Everyone could use tools to tame anxiety in a fast-moving world. Kids who learn mindfulness and focus at a young age tend to be more capable of regulating their emotions later in life. A side effect of teaching these practices is that it can bring calm to adult caregivers as well. It doesn’t take special training or tools to implement mindfulness into daily activities with kids. It’s quite simple. Read on to discover a few tips from parents and caregivers, and how you can incorporate them into your day starting now.
Mindful breathing exercises
Teaching children to focus on their breath helps them to stay present. As humans, our minds are generally in either “the familiar past” or the “predictable future.” Without even realizing it, we are very rarely in the present moment. Being present takes concentration, and our breath is the easiest way to send a message to our bodies that we are safe and calm. When our breathing is relaxed, our body is calm.
With kids, it can be as simple as exercises like counting breaths out loud by saying “Breathe in 1-2-3-4 and out 1-2-3-4”. It can be made fun by focusing on the sensation of the breath moving in and out of the body, the motion of the lungs, and the tummy expanding and contracting. Try it with your little ones and witness them direct their concentration and awareness to their breath and body.
“I tell my little ones to imagine the breath going unfurling down into their arms, their fingers, their legs, and even the tips of their toes, then slowly making its way back up,” says one nanny. “It distracts them away from whatever was upsetting them almost instantly.”
Encouraging children to stop and listen to the sounds around them can help them become more aware of their surroundings and develop the ability to focus.
“One fun exercise,” says a Mom (who is also a yoga instructor) “is to have them lie quietly and tell them to start by listening to the sounds outside. Draw their attention to the sounds of voices, cars, or dogs barking in the distance. It’s amazing to watch the calm that is induced by their concentration while they strain to hear these far-away sounds. Once they seem settled, ask them to listen to the sounds on the inside. By this you mean, their heart beating, their breath moving in and out of their lungs, and their arms brushing against the floor while they lie in a restful pose.”
By, focusing on different sounds and their qualities the mind and body connect in the present moment. This induces calm and relaxation. With practice, kids can learn to do this on their own.
Coloring books designed specifically for mindfulness can help children become more aware of their thoughts and feelings. Talk about the colors they are choosing to use and why. Give descriptive words to the colors that go beyond the label on the crayon or pen. Is it a sunshine shade of yellow? Is it an egg yoke yellow? Maybe it’s a fuzzy baby chick type of yellow?”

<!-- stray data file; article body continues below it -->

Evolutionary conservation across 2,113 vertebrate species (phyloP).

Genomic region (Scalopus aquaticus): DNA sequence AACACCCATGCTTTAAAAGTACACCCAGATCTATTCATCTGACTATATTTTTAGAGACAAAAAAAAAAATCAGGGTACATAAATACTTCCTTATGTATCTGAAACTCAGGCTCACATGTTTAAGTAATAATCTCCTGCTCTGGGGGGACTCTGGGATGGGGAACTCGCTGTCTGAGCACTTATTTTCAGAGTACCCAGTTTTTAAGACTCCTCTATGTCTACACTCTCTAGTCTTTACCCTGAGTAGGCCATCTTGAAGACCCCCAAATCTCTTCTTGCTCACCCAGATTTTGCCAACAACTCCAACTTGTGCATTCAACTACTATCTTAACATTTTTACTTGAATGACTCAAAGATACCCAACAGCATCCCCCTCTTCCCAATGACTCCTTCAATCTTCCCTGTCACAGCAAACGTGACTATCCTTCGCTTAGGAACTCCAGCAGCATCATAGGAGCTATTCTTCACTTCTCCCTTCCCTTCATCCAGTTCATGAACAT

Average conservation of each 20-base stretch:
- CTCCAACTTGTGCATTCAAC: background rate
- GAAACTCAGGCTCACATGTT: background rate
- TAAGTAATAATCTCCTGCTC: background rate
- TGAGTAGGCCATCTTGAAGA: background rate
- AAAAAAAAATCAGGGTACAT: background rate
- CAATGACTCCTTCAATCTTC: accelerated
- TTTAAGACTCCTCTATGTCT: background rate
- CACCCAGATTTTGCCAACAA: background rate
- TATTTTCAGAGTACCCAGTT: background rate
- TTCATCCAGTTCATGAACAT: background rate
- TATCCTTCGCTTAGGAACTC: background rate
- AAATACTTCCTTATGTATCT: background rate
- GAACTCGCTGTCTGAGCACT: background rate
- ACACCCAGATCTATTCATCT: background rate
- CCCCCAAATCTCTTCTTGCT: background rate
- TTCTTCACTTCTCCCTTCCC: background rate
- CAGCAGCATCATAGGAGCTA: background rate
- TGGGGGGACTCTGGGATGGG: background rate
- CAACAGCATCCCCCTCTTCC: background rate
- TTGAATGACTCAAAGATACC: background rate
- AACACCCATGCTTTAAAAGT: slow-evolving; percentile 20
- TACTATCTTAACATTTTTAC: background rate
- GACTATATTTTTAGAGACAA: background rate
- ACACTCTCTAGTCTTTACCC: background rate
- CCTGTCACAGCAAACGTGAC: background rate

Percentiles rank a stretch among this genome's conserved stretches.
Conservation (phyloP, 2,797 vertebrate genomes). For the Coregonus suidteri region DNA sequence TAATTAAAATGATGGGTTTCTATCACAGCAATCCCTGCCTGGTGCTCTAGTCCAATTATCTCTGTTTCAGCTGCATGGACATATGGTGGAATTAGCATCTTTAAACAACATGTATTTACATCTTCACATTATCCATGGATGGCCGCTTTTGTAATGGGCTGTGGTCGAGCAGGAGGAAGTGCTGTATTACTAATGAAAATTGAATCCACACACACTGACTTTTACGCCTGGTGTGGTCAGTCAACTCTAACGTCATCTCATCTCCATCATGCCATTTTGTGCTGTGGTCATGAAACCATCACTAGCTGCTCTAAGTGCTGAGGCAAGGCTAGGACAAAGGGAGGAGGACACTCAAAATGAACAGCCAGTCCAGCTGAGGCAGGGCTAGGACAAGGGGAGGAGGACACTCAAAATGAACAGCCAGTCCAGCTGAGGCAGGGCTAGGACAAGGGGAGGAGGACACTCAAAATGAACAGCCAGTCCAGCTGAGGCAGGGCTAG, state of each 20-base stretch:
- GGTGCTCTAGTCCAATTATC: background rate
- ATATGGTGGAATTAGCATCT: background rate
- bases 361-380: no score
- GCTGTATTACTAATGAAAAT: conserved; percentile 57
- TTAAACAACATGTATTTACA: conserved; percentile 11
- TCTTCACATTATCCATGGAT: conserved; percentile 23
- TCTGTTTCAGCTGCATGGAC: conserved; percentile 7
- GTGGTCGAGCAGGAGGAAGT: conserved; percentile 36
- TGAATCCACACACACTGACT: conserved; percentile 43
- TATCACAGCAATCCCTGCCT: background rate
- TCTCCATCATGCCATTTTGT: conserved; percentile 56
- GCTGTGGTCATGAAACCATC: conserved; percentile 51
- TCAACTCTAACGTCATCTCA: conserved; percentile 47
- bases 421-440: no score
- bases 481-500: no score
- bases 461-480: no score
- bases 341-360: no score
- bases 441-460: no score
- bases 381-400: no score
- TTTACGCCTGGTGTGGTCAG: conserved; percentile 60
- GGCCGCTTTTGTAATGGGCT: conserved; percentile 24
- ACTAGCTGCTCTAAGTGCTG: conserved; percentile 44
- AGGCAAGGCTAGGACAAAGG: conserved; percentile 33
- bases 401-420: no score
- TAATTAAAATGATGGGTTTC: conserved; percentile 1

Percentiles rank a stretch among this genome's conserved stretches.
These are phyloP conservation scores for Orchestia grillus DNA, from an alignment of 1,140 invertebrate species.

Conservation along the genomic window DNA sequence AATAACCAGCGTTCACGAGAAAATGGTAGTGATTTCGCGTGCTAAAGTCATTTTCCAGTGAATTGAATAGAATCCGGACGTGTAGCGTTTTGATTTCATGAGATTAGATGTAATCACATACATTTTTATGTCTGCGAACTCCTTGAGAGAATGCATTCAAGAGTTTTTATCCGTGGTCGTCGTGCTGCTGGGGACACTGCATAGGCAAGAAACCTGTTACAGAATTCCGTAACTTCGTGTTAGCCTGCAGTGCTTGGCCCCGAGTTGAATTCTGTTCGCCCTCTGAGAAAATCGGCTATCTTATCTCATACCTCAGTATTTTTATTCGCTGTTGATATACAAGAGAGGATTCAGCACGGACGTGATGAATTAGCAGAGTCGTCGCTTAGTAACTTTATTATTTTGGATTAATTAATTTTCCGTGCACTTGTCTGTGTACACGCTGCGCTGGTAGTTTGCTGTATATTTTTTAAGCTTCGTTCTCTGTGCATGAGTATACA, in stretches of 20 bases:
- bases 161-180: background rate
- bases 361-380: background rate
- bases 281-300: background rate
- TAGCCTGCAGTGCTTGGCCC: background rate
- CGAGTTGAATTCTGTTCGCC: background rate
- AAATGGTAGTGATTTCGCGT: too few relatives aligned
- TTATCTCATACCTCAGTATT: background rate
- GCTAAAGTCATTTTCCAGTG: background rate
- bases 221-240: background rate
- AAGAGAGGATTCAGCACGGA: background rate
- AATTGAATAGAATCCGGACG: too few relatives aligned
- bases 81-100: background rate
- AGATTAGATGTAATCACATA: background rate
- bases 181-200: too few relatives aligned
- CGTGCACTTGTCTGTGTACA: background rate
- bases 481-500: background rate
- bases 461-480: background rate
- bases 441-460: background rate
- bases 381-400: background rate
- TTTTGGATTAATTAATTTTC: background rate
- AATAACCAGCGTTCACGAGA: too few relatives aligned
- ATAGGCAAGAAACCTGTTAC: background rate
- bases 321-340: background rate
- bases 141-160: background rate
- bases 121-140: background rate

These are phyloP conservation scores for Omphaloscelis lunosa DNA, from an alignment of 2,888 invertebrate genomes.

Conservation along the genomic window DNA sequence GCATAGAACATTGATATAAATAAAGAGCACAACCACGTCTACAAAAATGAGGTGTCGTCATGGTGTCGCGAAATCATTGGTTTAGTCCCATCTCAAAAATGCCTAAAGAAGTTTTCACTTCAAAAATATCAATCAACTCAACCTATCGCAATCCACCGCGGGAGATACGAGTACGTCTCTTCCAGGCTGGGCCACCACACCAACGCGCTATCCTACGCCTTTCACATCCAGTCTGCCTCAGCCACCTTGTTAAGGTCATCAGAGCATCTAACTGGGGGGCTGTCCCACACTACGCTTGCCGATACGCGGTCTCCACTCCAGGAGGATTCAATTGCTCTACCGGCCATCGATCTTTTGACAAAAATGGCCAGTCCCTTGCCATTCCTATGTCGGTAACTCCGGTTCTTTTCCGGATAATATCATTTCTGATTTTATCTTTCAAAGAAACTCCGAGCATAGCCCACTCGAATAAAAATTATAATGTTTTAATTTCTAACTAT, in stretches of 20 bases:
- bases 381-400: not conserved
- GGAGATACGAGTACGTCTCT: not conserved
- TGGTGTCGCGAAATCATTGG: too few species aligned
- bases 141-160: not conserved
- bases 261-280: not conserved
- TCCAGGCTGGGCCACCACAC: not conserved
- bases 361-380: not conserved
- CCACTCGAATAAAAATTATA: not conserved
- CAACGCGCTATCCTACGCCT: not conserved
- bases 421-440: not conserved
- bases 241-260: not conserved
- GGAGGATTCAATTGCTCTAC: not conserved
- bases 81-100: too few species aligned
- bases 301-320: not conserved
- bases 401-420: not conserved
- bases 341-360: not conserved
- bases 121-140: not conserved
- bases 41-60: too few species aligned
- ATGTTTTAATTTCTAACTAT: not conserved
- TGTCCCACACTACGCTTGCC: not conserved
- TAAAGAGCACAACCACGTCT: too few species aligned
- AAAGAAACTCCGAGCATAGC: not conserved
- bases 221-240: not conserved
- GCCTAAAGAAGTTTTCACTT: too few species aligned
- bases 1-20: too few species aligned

Instruct them to focus on the movement of their hand as they color, and the feelings that come up as they engage in the activity. This particular pastime has caught on with adults too with some amazing coloring books for the grown-ups to join in the fun with the little ones. Creating art is one of the most accessible forms of mindfulness that exist and there is no wrong way to participate.
Practicing yoga, tai chi, or other forms of mindful movement can help children develop their ability to focus on the present moment. “My kids love tai chi.
They stand with their wide feet apart and slowly sway back and forth swishing their arms from side to side in big sweeping motions” says one parent of a popular tai chi movement. “The idea is that you are moving the energy around and kids love it”. The slow and deliberate movements of these practices can help children become more aware of their bodies and their breath, as well as their surroundings.
One area we all could do better is to eat more slowly. It seems everyone is in a hurry, and eating on the run is common. By modeling mindful eating with our kids we can teach them habits that will last a lifetime.
It’s proven that eating slowly is better for your digestive health. Did you know it’s also good for your mental health? By encouraging children to eat mindfully we help them become more aware of their senses, develop a deeper appreciation for the nourishment, and improve their relationship with food. They can practice focusing on the colors, smells, and textures of the food, as well as the sensations of chewing and swallowing.
By learning to stay calm under stress, mindfulness can help both kids and adults become more resilient in the face of life’s challenges. These skills provide healthy coping mechanisms and they are free and accessible at any time.
In summary, mindfulness can positively impact both mental and physical well-being for people of all ages. The focus on the present cultivates awareness and provides skills to better manage stress and emotions.